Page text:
Pain Relief

Thanks to Lemon Balm’s analgesic, anti-inflammatory, and calming properties, it can be an effective herbal remedy for pain relief. Besides its ancient use for addressing toothaches, it is also traditionally used for soothing migraines and menstrual cramps [2]. Lemon Balm can be helpful for easing headaches, especially if they are caused by stress or tension. You can try applying the diluted essential oil topically to the affected area or consume the herbal tea or tincture for some natural pain relief.


Avoid using Lemon Balm if you are pregnant or breastfeeding. It is not recommended for use on children under the age of 2. Do not use it topically on damaged or extremely sensitive skin and do not exceed 1% dilution ratio. Avoid using it if you have prostatic hyperplasia and glaucoma [2]. If you are taking prescription medications, check with your doctor before using it internally, especially if you are taking medication for thyroid disease. 

Lemon Balm “Carmelite Water” Recipe

If you are lucky enough to have fresh Lemon Balm growing near you, you may want to try making your own hydrosol, which you can use for aromatherapy or to apply topically. You can also try this fun, ancient recipe for Lemon Balm Carmelite water! You can use fresh or dried leaves for this recipe, but if you have access to fresh leaves we highly recommend using them. 

Carmelite water is an ancient, traditional herbal spirit created by Carmelite monks in France in the early 1600s. It was commonly used externally as a perfume and internally for digestive support and pain relief [5]. The recipe has been kept secret by some, and passed on through generations; there are a variety of recipes on record that incorporate slightly different herbs and liquids, but they all include Lemon Balm as the key ingredient. This is my favorite spin on the time-honored recipe. 


1 cup fresh Lemon Balm leaves or 1/2 cup dried 

1 TBSP dried Angelica root

1/4 cup dried Chamomile

Zest of 1 small Lemon

1 tsp. Cinnamon chips 

1/8 tsp. freshly grated Nutmeg or a pinch of dried powder

1 bottle dry white wine


  1. Place all of your ingredients into a large glass mason jar.
  2. Pour the wine into the jar, making sure that all of the herbs and spices are covered with liquid.
  3. Stir well and cover with a lid.
  4. Allow it to sit for about 5 hours.
  5. Strain the herbs out by using a fine mesh strainer, cheese cloth, or a coffee filter.
  6. Store in an airtight container in the fridge and use within 3-5 days. Best enjoyed chilled!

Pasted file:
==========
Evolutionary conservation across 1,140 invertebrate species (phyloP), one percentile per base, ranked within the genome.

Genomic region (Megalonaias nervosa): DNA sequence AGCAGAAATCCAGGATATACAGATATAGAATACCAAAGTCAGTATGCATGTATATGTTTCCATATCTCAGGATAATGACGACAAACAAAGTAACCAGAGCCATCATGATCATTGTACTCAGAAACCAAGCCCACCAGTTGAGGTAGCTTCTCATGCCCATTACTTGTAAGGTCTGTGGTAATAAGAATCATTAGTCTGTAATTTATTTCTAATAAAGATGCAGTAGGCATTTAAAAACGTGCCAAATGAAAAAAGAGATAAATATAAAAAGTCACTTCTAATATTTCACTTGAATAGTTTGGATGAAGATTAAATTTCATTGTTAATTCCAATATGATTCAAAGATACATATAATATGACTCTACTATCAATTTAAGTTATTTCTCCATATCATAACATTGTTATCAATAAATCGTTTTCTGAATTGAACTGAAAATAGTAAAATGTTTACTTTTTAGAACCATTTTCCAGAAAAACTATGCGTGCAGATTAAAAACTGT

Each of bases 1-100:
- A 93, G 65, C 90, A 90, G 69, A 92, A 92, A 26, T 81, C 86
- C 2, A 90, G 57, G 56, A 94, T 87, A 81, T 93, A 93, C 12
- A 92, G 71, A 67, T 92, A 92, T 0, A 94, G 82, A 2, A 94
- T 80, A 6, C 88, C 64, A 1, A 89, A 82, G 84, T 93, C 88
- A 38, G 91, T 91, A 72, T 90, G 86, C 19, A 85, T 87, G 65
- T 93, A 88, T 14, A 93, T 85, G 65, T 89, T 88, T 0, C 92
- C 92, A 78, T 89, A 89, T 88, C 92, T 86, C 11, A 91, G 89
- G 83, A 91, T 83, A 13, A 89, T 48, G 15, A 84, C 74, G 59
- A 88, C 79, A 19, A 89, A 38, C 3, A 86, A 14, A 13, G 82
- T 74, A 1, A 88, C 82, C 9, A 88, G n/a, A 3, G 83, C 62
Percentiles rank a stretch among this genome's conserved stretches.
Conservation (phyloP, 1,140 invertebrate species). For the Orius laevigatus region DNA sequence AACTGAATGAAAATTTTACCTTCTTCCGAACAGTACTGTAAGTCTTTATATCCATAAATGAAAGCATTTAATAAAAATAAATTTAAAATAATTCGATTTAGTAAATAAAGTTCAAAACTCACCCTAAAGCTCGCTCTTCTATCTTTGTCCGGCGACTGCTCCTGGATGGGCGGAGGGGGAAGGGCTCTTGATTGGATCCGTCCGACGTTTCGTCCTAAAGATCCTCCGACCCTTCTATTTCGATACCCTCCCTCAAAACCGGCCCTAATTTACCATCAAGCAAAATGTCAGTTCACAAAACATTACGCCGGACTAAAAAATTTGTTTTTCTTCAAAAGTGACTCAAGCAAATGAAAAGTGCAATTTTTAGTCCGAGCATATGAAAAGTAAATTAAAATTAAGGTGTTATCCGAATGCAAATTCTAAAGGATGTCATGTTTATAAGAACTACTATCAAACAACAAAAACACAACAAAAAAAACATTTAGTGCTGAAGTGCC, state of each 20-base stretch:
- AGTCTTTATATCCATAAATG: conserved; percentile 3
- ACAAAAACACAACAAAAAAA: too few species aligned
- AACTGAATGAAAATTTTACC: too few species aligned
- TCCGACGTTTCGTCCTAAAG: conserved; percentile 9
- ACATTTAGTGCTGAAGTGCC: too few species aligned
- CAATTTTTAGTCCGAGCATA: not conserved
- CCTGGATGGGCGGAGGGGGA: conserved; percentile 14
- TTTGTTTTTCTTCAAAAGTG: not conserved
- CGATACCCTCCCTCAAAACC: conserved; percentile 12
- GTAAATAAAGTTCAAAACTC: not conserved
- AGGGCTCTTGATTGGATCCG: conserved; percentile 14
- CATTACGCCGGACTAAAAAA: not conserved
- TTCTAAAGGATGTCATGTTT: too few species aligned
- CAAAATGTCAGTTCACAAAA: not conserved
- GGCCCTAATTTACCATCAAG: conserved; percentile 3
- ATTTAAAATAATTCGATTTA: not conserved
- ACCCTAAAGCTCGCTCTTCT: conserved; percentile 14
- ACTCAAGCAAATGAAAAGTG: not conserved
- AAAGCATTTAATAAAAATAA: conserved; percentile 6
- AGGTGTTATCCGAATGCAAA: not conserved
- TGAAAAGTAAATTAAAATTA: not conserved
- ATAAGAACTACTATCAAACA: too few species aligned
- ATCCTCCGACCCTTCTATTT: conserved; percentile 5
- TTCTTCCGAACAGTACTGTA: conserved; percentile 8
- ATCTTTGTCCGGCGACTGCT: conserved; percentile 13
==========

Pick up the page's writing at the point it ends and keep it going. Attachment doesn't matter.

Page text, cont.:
Other traditional herbs you can include are Mugwort, Sage, Gentian root, Fennel, Coriander, Sandalwood, or Clove. You can also use vodka, gin or a different type of alcohol. If you would like to avoid alcohol altogether, you can simply brew this recipe as an herbal tea and add a sweetener like honey if you wish.

Lemon Balm and Beyond

With the myriad of uses for Lemon Balm, it’s no wonder it has been coined the “elixir of life”. Lemon Balm can help support us in many different aspects of life, from boosting our mental and emotional health, to relieving pain and digestive upset; this herb is truly an ally. If you are able to, consider growing this lovely plant in your garden or in a pot, as it is a joy to simply be in this plant’s presence, and its aroma is a true gift.


Latin NameMelissa officinalis
Other Common Names: Balm, Lemon Balm
Plant Family: Labiatae (Lamiaceae)
Parts Used: leaf
Herbal Energetics & Actions: cooling, anti-inflammatory, antispasmodic, antiviral, anti-depressive, analgesic, calmative, carminative, choleretic, digestive stimulant, hypotensive, litholytic, vasodilator
Body Systems Affiliation: respiratory, nervous, digestive, skin
Aroma: fresh, herbaceous, citrus, slightly sweet

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Article Written By Melissa Szaro


  1. Meyers, M. (2007). Lemon Balm: An Herb Society of America Guide. Kirtland, OH: The Herb Society of America. https://www.herbsociety.org/file_download/inline/d7d790e9-c19e-4a40-93b0-8f4b45a644f1
  2. Mojay, G. (1997). Aromatherapy for Healing the Spirit: Restoring Emotional and Mental Balance with Essential Oils. Rochester, VM: Healing Arts Press.
  3. Scholey, A.,Gibbs, A., Neale, C., Perry, N., Ossoukhova, A., Bilog, V., Kras, M., Scholz, C., Sass, M., and Buchwald-Werner, S. (2014). Anti-Stress Effects of Lemon Balm-Containing Foods. Nutrients, 6(11), 4805-4821; https://doi.org/10.3390/nu6114805
  4. Koytchev, R., Alken, R.G., Dundarov, S. (2011). Balm mint extract (Lo-701) for topical treatment of recurring herpes labialis. Phytomedicine, Volume 6, Issue 4, October 1999, Pages 225-230. https://doi.org/10.1016/S0944-7113(99)80013-0
  5. Forêt, R. (2011). What Exactly Is Carmelite Water? (Hint: It Has Wine in It). Learning Herbs. https://learningherbs.com/remedies-recipes/carmelite-water/

© 2022 The Northwest School of Aromatic Medicine. All rights reserved.

*The statements above have not been evaluated by the FDA, and are for educational purposes only. This article is not intended to diagnose, treat, cure, or prevent any disease. This article should not be taken as medical advice. Please consult your physician before you use this information for health purposes.